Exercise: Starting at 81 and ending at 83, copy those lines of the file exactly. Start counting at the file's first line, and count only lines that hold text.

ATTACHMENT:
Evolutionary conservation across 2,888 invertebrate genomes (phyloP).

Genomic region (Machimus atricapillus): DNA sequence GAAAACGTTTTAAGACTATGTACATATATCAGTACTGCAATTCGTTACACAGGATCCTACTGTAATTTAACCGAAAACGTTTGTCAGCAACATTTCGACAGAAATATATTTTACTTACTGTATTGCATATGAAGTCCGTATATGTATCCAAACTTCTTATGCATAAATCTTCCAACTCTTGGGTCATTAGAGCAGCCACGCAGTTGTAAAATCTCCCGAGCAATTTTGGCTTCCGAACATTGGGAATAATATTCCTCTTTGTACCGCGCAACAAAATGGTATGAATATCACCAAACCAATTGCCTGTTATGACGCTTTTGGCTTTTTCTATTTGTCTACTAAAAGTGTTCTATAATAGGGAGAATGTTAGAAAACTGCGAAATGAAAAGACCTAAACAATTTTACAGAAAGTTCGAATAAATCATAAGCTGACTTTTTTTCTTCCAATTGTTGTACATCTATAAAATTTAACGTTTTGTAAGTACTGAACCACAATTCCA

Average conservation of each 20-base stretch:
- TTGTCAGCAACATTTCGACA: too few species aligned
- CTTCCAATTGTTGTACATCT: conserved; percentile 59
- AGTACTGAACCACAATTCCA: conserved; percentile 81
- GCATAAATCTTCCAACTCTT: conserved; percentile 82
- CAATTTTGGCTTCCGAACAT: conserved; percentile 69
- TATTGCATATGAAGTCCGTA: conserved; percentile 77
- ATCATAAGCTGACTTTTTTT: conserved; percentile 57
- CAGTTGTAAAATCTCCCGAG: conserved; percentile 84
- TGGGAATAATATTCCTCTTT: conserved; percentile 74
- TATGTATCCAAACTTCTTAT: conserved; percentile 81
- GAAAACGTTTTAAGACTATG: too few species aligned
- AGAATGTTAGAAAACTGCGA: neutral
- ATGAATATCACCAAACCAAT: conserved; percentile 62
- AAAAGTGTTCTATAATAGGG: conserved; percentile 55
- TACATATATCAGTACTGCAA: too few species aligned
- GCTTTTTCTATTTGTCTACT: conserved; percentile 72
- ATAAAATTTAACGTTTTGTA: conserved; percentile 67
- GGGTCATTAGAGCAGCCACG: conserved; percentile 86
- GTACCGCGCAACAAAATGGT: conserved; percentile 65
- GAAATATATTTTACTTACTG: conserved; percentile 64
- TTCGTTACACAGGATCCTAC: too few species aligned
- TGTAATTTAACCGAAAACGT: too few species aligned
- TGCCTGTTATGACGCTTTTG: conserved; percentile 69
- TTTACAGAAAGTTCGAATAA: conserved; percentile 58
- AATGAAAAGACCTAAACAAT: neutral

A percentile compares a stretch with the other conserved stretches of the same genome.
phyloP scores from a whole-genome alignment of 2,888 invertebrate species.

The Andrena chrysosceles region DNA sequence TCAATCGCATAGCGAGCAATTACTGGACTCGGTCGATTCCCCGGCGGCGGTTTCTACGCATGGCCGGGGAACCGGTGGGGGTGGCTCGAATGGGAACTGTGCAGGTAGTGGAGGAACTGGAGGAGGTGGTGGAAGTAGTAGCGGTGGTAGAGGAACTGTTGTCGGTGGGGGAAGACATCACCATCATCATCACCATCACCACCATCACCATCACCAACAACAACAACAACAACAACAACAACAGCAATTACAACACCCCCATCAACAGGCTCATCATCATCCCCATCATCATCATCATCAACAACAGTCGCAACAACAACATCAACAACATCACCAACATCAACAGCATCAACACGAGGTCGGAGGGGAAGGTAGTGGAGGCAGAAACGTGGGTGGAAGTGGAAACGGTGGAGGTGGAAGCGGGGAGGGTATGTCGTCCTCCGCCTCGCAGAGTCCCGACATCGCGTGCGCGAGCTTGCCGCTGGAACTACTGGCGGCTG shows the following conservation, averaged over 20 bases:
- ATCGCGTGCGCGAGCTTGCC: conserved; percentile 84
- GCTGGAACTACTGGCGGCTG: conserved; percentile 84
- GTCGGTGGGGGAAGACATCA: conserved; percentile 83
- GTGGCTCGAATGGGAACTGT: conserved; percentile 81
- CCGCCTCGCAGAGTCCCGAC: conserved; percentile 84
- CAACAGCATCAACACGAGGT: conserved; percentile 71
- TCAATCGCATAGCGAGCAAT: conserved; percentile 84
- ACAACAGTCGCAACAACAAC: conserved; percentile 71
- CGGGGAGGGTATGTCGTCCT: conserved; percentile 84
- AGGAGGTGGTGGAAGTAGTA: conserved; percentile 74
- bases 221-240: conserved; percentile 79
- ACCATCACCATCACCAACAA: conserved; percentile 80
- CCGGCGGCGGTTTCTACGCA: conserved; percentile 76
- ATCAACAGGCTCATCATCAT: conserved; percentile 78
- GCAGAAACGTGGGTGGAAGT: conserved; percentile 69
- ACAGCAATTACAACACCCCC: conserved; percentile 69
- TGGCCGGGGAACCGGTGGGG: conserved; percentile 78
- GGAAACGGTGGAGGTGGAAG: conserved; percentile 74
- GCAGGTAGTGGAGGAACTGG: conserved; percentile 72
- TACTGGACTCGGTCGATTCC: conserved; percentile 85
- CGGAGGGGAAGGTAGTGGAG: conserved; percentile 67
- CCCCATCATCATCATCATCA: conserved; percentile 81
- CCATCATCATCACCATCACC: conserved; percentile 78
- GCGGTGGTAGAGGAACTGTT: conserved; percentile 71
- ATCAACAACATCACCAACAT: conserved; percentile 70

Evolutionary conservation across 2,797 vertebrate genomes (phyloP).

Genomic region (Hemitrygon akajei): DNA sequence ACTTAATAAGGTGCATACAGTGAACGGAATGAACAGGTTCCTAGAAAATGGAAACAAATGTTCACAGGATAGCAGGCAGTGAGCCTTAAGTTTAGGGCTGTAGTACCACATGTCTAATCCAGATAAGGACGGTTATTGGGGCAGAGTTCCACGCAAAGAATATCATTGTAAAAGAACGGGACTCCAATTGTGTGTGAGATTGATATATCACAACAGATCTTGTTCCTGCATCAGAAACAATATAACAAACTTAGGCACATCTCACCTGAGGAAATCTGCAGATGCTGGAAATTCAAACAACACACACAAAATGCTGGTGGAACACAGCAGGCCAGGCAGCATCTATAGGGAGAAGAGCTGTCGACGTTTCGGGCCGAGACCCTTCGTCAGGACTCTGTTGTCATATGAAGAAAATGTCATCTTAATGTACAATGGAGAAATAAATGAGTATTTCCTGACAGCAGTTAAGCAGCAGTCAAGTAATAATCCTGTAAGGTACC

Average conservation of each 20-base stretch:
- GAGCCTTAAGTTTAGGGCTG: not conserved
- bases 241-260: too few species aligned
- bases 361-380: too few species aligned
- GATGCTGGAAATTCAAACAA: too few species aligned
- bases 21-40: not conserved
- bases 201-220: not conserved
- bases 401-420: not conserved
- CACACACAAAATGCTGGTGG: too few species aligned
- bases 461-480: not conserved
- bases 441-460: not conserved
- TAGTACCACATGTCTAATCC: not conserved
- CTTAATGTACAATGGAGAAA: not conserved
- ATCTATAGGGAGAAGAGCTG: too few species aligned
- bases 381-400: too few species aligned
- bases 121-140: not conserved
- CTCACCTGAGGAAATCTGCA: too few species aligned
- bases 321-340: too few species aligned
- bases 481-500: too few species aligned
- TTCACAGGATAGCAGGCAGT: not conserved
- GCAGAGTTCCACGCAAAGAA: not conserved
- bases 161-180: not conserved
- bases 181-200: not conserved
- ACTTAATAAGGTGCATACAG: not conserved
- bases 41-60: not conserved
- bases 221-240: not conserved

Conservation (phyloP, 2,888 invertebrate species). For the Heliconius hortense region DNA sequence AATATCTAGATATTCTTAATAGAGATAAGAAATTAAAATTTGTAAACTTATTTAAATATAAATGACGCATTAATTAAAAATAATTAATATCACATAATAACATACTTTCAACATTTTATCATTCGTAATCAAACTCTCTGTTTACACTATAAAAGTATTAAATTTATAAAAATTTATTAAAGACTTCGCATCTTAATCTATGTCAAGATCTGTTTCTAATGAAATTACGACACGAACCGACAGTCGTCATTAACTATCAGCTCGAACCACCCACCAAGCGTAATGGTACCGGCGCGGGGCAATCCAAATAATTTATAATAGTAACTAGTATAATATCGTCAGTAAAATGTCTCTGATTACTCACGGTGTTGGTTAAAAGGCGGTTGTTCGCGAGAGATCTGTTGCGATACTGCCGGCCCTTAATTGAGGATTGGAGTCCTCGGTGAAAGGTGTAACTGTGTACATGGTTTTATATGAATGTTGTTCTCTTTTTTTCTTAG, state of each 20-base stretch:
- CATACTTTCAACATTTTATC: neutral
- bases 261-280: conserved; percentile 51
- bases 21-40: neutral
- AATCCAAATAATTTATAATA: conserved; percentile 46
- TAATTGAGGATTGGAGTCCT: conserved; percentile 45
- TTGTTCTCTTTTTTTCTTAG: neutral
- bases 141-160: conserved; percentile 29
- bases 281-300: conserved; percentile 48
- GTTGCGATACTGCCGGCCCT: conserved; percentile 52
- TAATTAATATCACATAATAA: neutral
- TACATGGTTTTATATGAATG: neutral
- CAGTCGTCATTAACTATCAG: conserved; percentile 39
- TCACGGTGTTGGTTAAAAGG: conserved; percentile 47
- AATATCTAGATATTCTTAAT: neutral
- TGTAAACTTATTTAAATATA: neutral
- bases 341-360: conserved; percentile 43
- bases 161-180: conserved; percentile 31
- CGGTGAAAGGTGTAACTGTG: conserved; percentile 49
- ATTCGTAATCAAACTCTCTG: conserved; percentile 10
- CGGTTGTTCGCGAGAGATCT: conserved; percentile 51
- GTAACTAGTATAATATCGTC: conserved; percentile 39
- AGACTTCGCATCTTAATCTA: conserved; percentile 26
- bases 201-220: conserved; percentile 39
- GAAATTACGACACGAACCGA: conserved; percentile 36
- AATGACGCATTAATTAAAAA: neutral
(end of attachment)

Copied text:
- bases 181-200: not conserved
- ACTTAATAAGGTGCATACAG: not conserved
- bases 41-60: not conserved